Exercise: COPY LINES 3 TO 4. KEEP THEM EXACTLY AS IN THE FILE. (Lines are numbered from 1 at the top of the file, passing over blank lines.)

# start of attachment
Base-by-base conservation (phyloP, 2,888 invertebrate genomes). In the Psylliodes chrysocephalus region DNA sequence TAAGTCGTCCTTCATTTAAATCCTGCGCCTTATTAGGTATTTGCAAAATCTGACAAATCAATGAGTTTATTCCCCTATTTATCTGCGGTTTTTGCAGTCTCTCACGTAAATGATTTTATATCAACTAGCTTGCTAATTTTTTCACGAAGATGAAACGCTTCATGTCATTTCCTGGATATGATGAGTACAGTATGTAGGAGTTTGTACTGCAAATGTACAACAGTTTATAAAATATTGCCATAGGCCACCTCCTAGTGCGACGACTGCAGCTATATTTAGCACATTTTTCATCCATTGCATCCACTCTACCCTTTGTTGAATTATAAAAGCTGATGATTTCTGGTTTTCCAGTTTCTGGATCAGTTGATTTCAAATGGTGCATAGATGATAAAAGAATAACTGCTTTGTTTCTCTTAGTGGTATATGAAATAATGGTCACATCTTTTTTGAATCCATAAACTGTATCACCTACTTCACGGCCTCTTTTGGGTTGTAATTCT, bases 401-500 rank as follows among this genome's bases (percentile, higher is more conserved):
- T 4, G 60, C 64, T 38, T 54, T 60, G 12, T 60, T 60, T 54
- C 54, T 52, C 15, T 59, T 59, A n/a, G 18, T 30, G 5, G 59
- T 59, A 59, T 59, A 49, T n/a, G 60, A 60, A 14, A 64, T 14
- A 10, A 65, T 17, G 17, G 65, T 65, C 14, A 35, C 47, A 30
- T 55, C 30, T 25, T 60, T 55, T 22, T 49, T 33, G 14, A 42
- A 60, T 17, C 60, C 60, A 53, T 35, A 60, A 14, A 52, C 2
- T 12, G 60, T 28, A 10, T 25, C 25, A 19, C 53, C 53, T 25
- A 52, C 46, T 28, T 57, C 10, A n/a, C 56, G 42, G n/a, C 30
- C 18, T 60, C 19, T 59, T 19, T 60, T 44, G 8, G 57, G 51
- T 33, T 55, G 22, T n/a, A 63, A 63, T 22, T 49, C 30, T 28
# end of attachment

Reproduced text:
- C 54, T 52, C 15, T 59, T 59, A n/a, G 18, T 30, G 5, G 59
- T 59, A 59, T 59, A 49, T n/a, G 60, A 60, A 14, A 64, T 14